Lack of Microsomal Prostaglandin E2 Synthase-1 in Bone Marrow Derived Myeloid Cells Impairs Left Ventricular Function and Increases Mortality after Acute Myocardial Infarction
Background—Microsomal prostaglandin E2 synthase-1 (mPGES-1), encoded by the Ptges gene, catalyzes PGE2 biosynthesis and is expressed by leukocytes, cardiac myocytes and cardiac fibroblasts. Ptges−/− mice develop more left ventricle (LV) dilation, worse LV contractile function and higher LV end diastolic pressure (LVEDP) than Ptges+/+ mice after MI. In this study, we define the role of mPGES-1 in bone marrow derived leukocytes in the recovery of LV function after coronary ligation.
Methods and Results—Cardiac structure and function in Ptges+/+ mice with Ptges+/+ bone marrow (BM+/+) and Ptges+/+ mice with Ptges−/− BM (BM−/−) was assessed by morphometric analysis, echocardiography and invasive hemodynamics before, 7 and 28 days after MI. Prostaglandin levels and prostaglandin biosynthetic enzyme gene expression were measured by LC-MS/MS and real time PCR, immunoblotting, immunohistochemistry and immunofluorescence microscopy, respectively. After MI, BM−/− mice have more LV dilation, worse LV systolic and diastolic function, higher LVEDP, more cardiomyocyte hypertrophy and higher mortality, but similar infarct size and pulmonary edema than BM+/+ mice. BM−/− mice also have higher levels of COX-1 protein and more leukocytes in the infarct, but not the viable LV, than BM+/+ mice. Levels of PGE2 are higher in the infarct and viable myocardium of BM−/− than BM+/+ mice.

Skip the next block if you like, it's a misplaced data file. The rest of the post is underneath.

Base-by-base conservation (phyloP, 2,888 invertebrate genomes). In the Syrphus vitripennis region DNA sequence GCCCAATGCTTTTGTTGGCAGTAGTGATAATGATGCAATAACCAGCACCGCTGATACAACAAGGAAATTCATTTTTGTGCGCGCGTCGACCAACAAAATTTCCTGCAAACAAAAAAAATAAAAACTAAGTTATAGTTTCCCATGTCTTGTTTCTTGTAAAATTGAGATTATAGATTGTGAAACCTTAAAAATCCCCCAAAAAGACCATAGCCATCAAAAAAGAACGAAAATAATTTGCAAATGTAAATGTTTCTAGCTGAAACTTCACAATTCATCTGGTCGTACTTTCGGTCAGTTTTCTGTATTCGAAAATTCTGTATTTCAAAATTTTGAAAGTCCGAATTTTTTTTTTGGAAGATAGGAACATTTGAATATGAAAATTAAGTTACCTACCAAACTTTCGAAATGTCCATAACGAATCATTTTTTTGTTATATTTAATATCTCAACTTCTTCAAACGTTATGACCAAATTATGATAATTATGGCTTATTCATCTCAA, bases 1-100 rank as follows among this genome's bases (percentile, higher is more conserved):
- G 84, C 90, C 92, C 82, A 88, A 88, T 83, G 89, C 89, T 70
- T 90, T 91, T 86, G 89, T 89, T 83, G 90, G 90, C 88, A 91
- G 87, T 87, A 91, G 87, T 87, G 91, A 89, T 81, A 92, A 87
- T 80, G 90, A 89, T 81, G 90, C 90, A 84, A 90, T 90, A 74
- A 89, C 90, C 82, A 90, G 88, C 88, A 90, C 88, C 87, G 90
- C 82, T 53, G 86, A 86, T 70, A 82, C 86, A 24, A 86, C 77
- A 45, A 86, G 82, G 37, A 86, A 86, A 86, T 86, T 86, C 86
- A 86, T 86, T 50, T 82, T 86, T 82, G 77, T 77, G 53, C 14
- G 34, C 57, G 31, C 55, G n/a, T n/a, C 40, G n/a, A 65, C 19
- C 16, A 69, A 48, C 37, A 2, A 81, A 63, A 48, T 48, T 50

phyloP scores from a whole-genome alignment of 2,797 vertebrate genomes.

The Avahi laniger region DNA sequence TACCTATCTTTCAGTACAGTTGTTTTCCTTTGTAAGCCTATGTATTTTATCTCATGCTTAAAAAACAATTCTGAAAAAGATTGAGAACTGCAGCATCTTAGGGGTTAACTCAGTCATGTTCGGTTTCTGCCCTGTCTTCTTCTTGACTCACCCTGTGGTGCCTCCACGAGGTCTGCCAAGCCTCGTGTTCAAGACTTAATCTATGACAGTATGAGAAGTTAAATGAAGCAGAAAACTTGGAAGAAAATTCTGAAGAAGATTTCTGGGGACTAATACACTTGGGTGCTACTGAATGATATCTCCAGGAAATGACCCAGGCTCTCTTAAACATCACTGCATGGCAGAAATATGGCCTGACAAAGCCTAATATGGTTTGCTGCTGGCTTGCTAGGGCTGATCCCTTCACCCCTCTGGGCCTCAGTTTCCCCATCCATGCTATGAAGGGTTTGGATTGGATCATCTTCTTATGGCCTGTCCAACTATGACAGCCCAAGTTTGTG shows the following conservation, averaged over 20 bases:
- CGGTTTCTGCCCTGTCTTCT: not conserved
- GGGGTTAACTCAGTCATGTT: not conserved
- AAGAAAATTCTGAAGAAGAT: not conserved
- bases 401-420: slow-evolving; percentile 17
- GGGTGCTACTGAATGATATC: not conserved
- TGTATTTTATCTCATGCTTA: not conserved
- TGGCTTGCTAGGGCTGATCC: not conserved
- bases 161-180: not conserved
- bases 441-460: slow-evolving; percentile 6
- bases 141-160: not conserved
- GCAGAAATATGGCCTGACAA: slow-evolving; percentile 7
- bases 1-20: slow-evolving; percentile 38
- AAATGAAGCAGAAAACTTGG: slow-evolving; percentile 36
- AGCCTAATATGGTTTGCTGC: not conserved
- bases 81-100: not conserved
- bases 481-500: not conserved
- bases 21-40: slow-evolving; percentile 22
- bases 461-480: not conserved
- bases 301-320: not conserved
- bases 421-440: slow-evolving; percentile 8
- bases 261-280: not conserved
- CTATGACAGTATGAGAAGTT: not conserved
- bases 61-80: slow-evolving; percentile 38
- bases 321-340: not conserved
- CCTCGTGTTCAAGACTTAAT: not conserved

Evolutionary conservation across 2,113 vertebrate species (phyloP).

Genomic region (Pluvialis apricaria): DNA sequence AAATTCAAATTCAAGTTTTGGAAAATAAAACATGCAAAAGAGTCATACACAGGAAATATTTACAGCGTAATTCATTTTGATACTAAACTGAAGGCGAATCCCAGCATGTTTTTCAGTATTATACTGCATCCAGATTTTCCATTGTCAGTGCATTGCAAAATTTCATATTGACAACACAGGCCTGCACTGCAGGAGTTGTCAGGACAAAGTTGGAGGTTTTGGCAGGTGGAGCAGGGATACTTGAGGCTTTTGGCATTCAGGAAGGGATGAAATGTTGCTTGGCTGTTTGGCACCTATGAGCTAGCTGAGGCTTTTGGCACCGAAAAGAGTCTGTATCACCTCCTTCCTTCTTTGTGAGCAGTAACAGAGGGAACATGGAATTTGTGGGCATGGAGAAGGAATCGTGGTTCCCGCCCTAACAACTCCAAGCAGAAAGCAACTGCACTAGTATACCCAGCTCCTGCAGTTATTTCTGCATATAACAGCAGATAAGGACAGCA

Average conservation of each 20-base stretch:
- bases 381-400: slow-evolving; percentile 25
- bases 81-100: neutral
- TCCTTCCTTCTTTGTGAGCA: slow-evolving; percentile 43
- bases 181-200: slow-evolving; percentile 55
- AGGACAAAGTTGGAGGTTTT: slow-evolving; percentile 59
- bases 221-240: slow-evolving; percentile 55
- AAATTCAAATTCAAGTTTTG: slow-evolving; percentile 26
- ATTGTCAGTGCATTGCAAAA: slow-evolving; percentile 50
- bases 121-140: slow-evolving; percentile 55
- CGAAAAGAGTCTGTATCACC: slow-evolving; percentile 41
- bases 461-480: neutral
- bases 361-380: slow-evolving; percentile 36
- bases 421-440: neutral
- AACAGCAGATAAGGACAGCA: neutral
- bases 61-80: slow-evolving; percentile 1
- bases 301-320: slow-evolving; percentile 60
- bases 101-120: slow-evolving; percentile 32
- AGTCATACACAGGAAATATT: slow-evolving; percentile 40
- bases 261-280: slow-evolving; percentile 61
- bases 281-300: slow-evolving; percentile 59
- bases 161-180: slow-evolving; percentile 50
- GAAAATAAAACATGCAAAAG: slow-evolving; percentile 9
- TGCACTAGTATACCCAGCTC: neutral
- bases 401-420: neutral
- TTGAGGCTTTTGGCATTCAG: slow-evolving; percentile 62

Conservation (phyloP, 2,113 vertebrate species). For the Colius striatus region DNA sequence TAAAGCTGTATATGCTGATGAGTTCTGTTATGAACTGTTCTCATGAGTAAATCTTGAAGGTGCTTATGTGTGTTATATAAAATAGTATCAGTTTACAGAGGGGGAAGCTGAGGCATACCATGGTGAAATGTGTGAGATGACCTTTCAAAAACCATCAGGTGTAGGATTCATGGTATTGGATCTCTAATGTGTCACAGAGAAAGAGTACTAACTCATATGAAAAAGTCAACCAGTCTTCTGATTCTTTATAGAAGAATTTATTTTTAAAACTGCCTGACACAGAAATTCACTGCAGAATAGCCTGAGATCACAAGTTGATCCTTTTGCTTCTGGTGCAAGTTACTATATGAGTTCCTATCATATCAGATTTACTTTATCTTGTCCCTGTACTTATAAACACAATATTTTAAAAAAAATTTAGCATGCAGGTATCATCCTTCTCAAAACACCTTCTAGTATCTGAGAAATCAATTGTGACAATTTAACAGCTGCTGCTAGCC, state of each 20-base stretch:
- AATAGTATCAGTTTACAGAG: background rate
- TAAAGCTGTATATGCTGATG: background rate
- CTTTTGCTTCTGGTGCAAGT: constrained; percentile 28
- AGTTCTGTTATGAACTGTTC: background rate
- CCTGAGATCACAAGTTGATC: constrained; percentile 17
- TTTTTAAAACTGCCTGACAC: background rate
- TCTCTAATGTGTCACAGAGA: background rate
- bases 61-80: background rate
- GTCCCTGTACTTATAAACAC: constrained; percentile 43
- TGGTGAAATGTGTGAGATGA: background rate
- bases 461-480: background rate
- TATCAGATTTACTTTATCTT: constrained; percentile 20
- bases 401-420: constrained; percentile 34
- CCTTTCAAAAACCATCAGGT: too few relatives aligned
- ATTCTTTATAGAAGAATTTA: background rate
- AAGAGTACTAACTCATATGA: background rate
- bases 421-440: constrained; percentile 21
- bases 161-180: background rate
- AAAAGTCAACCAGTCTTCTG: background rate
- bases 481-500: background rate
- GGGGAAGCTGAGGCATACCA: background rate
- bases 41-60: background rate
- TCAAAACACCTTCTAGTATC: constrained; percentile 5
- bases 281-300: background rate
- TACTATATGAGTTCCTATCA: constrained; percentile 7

Conclusions—Lack of mPGES-1 in bone marrow derived leukocytes negatively regulates COX-1 expression, PGE2 biosynthesis and inflammation in the infarct, and leads to impaired LV function, adverse LV remodeling and decreased survival after acute MI.
- Received February 17, 2012.
- Accepted April 4, 2012.
- Copyright © 2012, American Heart Association, Inc. All rights reserved. Unauthorized use prohibited